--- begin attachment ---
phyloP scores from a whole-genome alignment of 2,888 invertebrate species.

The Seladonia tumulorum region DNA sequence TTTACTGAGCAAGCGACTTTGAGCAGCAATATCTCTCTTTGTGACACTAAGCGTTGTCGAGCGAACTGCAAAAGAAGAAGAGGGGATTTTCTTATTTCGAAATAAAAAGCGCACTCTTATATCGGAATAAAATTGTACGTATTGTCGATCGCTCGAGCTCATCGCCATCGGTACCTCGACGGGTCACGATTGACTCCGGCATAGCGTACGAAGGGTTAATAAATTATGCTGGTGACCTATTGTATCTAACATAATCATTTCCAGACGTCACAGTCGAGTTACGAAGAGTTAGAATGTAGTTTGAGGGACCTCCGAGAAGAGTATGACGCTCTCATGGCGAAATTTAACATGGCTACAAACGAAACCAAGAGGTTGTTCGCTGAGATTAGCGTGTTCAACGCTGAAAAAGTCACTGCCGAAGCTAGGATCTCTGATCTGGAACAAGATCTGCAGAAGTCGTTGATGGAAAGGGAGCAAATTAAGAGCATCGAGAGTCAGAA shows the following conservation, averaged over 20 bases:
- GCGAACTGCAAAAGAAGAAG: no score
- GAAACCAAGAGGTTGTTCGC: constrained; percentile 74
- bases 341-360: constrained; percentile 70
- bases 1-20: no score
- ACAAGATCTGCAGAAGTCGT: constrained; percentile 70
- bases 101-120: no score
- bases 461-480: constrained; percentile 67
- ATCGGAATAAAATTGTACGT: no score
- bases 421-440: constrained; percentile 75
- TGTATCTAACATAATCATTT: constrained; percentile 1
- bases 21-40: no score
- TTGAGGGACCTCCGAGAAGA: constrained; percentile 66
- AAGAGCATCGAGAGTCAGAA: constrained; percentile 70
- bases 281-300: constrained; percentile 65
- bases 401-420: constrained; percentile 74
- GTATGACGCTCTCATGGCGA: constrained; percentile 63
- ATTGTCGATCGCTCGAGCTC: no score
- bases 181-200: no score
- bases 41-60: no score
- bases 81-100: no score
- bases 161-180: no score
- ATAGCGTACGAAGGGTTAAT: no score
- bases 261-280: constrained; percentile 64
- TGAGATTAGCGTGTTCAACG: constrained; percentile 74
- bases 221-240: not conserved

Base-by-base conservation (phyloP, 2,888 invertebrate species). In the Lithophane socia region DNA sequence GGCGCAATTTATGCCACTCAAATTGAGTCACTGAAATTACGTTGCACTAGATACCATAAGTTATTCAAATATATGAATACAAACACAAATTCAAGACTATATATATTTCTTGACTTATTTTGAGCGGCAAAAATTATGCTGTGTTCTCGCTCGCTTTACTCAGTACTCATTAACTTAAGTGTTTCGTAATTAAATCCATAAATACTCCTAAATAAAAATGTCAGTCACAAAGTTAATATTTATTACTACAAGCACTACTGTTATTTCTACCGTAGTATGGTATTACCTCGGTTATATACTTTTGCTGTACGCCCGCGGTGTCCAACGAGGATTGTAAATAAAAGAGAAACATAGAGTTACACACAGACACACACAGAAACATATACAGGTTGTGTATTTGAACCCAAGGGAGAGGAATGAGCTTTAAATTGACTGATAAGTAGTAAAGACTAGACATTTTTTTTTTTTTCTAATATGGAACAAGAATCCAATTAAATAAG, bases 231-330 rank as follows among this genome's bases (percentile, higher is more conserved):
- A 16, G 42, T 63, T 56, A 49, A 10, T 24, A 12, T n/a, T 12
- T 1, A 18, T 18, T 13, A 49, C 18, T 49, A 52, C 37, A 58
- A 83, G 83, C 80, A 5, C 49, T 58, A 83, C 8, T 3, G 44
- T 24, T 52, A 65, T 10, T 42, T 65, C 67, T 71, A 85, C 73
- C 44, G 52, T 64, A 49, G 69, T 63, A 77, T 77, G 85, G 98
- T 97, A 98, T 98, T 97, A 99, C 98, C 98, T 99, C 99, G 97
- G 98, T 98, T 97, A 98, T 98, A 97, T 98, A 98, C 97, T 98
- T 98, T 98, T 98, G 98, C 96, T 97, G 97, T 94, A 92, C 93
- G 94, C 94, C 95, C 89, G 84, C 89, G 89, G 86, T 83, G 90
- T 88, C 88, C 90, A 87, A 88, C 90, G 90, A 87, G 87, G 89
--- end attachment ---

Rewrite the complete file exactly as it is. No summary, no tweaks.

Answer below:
phyloP scores from a whole-genome alignment of 2,888 invertebrate species.

The Seladonia tumulorum region DNA sequence TTTACTGAGCAAGCGACTTTGAGCAGCAATATCTCTCTTTGTGACACTAAGCGTTGTCGAGCGAACTGCAAAAGAAGAAGAGGGGATTTTCTTATTTCGAAATAAAAAGCGCACTCTTATATCGGAATAAAATTGTACGTATTGTCGATCGCTCGAGCTCATCGCCATCGGTACCTCGACGGGTCACGATTGACTCCGGCATAGCGTACGAAGGGTTAATAAATTATGCTGGTGACCTATTGTATCTAACATAATCATTTCCAGACGTCACAGTCGAGTTACGAAGAGTTAGAATGTAGTTTGAGGGACCTCCGAGAAGAGTATGACGCTCTCATGGCGAAATTTAACATGGCTACAAACGAAACCAAGAGGTTGTTCGCTGAGATTAGCGTGTTCAACGCTGAAAAAGTCACTGCCGAAGCTAGGATCTCTGATCTGGAACAAGATCTGCAGAAGTCGTTGATGGAAAGGGAGCAAATTAAGAGCATCGAGAGTCAGAA shows the following conservation, averaged over 20 bases:
- GCGAACTGCAAAAGAAGAAG: no score
- GAAACCAAGAGGTTGTTCGC: constrained; percentile 74
- bases 341-360: constrained; percentile 70
- bases 1-20: no score
- ACAAGATCTGCAGAAGTCGT: constrained; percentile 70
- bases 101-120: no score
- bases 461-480: constrained; percentile 67
- ATCGGAATAAAATTGTACGT: no score
- bases 421-440: constrained; percentile 75
- TGTATCTAACATAATCATTT: constrained; percentile 1
- bases 21-40: no score
- TTGAGGGACCTCCGAGAAGA: constrained; percentile 66
- AAGAGCATCGAGAGTCAGAA: constrained; percentile 70
- bases 281-300: constrained; percentile 65
- bases 401-420: constrained; percentile 74
- GTATGACGCTCTCATGGCGA: constrained; percentile 63
- ATTGTCGATCGCTCGAGCTC: no score
- bases 181-200: no score
- bases 41-60: no score
- bases 81-100: no score
- bases 161-180: no score
- ATAGCGTACGAAGGGTTAAT: no score
- bases 261-280: constrained; percentile 64
- TGAGATTAGCGTGTTCAACG: constrained; percentile 74
- bases 221-240: not conserved

Base-by-base conservation (phyloP, 2,888 invertebrate species). In the Lithophane socia region DNA sequence GGCGCAATTTATGCCACTCAAATTGAGTCACTGAAATTACGTTGCACTAGATACCATAAGTTATTCAAATATATGAATACAAACACAAATTCAAGACTATATATATTTCTTGACTTATTTTGAGCGGCAAAAATTATGCTGTGTTCTCGCTCGCTTTACTCAGTACTCATTAACTTAAGTGTTTCGTAATTAAATCCATAAATACTCCTAAATAAAAATGTCAGTCACAAAGTTAATATTTATTACTACAAGCACTACTGTTATTTCTACCGTAGTATGGTATTACCTCGGTTATATACTTTTGCTGTACGCCCGCGGTGTCCAACGAGGATTGTAAATAAAAGAGAAACATAGAGTTACACACAGACACACACAGAAACATATACAGGTTGTGTATTTGAACCCAAGGGAGAGGAATGAGCTTTAAATTGACTGATAAGTAGTAAAGACTAGACATTTTTTTTTTTTTCTAATATGGAACAAGAATCCAATTAAATAAG, bases 231-330 rank as follows among this genome's bases (percentile, higher is more conserved):
- A 16, G 42, T 63, T 56, A 49, A 10, T 24, A 12, T n/a, T 12
- T 1, A 18, T 18, T 13, A 49, C 18, T 49, A 52, C 37, A 58
- A 83, G 83, C 80, A 5, C 49, T 58, A 83, C 8, T 3, G 44
- T 24, T 52, A 65, T 10, T 42, T 65, C 67, T 71, A 85, C 73
- C 44, G 52, T 64, A 49, G 69, T 63, A 77, T 77, G 85, G 98
- T 97, A 98, T 98, T 97, A 99, C 98, C 98, T 99, C 99, G 97
- G 98, T 98, T 97, A 98, T 98, A 97, T 98, A 98, C 97, T 98
- T 98, T 98, T 98, G 98, C 96, T 97, G 97, T 94, A 92, C 93
- G 94, C 94, C 95, C 89, G 84, C 89, G 89, G 86, T 83, G 90
- T 88, C 88, C 90, A 87, A 88, C 90, G 90, A 87, G 87, G 89